It seems like this is a standard tip but in such a remote location and somewhere I would assume most people do not make a return trip to I strongly suggest you take advantage of your weather. If you have a nice day be sure to use it to its best and take best advantage of it to see and do all you can as you never know when the next storm will roll in and cause a potential washout on your plans.
We did have rain for half of our trip but the days certainly weren’t wasted. We were able to see and do so much here and most importantly, relax and unwind.
Apparently it is indeed a crime to feed the monkeys and also a big enough problem that they have many signs warning you not to do so.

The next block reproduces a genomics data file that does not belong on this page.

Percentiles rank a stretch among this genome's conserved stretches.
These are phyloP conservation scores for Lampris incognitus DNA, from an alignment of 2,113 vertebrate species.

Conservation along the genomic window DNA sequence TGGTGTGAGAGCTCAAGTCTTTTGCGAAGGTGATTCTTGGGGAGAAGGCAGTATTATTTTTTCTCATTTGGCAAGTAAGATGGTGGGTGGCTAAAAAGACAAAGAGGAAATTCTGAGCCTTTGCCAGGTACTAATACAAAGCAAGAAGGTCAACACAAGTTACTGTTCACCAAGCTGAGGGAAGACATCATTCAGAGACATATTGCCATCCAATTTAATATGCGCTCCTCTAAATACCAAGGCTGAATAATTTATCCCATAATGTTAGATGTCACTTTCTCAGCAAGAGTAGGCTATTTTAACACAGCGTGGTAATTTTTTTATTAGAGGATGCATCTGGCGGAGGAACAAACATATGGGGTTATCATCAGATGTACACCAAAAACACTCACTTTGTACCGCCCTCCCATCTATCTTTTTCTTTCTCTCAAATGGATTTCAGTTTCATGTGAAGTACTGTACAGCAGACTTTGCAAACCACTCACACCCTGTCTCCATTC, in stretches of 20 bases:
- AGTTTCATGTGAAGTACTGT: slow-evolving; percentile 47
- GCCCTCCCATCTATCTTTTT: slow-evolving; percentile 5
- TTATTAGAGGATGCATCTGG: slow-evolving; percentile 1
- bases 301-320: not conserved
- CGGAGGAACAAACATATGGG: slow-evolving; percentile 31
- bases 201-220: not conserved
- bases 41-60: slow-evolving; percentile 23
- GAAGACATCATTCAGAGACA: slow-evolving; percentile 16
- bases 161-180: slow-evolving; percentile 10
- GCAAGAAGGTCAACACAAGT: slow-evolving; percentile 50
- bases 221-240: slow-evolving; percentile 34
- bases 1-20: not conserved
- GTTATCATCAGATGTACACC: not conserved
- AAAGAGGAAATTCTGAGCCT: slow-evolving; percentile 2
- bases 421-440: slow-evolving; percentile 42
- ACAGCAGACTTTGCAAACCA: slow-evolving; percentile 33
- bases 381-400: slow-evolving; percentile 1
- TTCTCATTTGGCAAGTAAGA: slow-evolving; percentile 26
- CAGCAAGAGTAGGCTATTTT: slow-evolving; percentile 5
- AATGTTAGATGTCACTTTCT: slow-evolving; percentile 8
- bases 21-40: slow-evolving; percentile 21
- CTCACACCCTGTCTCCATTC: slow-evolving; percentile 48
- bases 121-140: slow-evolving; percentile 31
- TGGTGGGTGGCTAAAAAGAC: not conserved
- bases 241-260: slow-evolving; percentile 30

While we were sitting outside having our first day lunch I spotted the sign in the corner warning us not to feed the monkeys. I have to tell you, I never would have thought to do it in the first place. But apparently people do.
So please, do not feed the monkeys.
A few years back a child was attacked and killed by a puma on one of the trails in Iguazu Falls National Park. While this was was an isolated incident, it served as a warning that you need to be aware of your surroundings and to be informed about what animals live in this jungle and what you should do should you encounter them. The visitor centre hands out a book with advice on what to do when you meet snakes or pumas, so everyone who visits the park should read this, especially anyone hiking on the more remote paths such at the Macuco Nature Trail.
In a place full of water, water running from above, water moving all over the place, you may find yourself dieing of thirst, after so much walk under the sun. Take some water with you. And go for a pee before you start walking around, you know, all this water running around... :D